Two days later, Alexa asked Ben for a divorce. "You automatically feel like you have to get a divorce," she says now. "Because if you don't, you feel that you're weak, and if you stay with him you're an idiot."

Ben moved out but kept trying to explain that the affair was short and stupid and would never happen again. He left voicemails playing their favorite song; he called in tears. "You have to understand: He doesn't cry," Alexa says. "He's been to Iraq, been to Kosovo. So for him to cry over this showed me this was a big thing—that he was truly sorry."

But Ben made one critical mistake: He didn't tell Alexa everything. So a few weeks later, when she went snooping through Ben's online files and found a nude photo of himself that he had emailed to his mistress, the whole messy drama played out again—this time with Alexa jumping into her Kia during a blizzard and Ben frantically following in his Jeep. Finally, he got her to pull into a Dunkin' Donuts parking lot, where Alexa warned him to spill every detail—or else it was over. "I was scared I was going to lose her," Ben admits, "and she kept asking the same questions, over and over. I was frustrated, but I tried not to show it because she had every right to be mad."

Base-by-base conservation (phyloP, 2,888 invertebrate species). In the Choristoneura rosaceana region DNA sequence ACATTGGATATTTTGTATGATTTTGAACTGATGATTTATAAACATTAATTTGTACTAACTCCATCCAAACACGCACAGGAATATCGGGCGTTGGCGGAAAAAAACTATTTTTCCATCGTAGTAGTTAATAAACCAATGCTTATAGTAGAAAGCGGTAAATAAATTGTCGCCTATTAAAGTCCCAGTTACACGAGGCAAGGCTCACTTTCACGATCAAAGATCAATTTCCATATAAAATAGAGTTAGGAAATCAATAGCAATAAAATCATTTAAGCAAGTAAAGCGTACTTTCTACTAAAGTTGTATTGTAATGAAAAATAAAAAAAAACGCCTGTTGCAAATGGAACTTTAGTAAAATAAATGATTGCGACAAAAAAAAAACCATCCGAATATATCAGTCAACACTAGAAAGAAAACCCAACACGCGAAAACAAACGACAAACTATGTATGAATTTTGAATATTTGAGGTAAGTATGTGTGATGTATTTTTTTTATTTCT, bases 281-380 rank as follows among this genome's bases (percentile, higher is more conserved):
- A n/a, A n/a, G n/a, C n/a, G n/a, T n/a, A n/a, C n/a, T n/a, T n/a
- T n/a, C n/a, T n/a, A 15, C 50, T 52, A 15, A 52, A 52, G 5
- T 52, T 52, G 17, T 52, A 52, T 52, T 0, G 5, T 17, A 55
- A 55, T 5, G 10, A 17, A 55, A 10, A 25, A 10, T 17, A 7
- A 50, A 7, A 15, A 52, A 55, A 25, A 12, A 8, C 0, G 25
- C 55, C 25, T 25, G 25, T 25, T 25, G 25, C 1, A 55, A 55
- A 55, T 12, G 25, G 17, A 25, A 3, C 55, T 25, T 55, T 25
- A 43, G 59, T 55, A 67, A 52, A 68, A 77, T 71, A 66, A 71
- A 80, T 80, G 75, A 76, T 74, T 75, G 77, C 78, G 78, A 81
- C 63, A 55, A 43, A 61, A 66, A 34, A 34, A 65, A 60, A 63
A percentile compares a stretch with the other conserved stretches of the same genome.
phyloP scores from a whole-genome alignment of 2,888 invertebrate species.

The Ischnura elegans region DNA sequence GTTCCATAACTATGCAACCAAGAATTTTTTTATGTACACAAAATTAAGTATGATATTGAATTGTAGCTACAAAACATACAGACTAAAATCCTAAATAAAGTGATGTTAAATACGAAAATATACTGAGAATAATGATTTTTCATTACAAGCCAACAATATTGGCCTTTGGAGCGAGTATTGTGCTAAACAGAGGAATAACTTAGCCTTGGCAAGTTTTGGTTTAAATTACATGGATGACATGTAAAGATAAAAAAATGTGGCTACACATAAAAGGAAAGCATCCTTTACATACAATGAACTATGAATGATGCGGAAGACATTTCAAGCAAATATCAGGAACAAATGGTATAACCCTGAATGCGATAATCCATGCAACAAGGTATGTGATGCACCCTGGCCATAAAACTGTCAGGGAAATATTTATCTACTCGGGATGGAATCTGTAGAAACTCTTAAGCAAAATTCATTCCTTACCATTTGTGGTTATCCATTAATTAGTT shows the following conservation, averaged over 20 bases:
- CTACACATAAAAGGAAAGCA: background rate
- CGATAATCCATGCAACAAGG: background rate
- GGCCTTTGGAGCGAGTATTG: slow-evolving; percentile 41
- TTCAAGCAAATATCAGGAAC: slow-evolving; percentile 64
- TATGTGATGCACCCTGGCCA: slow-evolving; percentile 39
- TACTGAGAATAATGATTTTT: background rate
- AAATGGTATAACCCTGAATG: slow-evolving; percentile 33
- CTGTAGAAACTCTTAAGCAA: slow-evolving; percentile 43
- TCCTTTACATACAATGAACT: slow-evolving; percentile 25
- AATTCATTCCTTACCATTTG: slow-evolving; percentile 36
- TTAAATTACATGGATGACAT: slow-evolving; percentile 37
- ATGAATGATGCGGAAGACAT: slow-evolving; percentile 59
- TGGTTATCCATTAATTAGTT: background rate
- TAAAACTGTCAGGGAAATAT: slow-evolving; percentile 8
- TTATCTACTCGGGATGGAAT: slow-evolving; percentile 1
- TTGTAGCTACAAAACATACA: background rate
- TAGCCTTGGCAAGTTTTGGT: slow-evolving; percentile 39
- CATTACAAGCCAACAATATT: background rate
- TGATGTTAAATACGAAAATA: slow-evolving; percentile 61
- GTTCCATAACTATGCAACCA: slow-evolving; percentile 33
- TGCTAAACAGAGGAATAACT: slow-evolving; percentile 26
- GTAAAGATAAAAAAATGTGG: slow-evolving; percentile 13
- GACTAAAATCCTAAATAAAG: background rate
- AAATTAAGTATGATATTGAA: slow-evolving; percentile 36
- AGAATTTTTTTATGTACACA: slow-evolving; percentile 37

For the next year, Alexa verified everything: where Ben was, where he was going, whom he was with. He gave Alexa all his passwords and canceled his MySpace and Facebook accounts. At that point, Ben realized that total transparency was the only way to save his marriage.

They tried a few counseling sessions, but, Ben says, "I'm just not a talker." Then Ben's sister and one of his closest friends both died within months of each other. "So our problems got put on the back burner," Alexa says. "But it was a good thing, because we were so focused on the infidelity that we were losing sight of our love for each other." Ben remembers that period well. "I was so, so upset and lost. And here I had her, and she was amazing and loving and supportive. I was reminded of what we had—our love for each other—and that it would always be there."

Two years later, Ben and Alexa are now at the point where they can—very occasionally—make a small joke about Ben's past infidelity. Alexa will ask him to do some small chore, he'll grumble, and she'll slyly remark, "Do I have to use it?" referring to the affair card. "I still love him," Alexa says, "and in the end, our love got us through."

"It's a struggle—and I think it always will be."
—Bethany, 39, and Jack, 38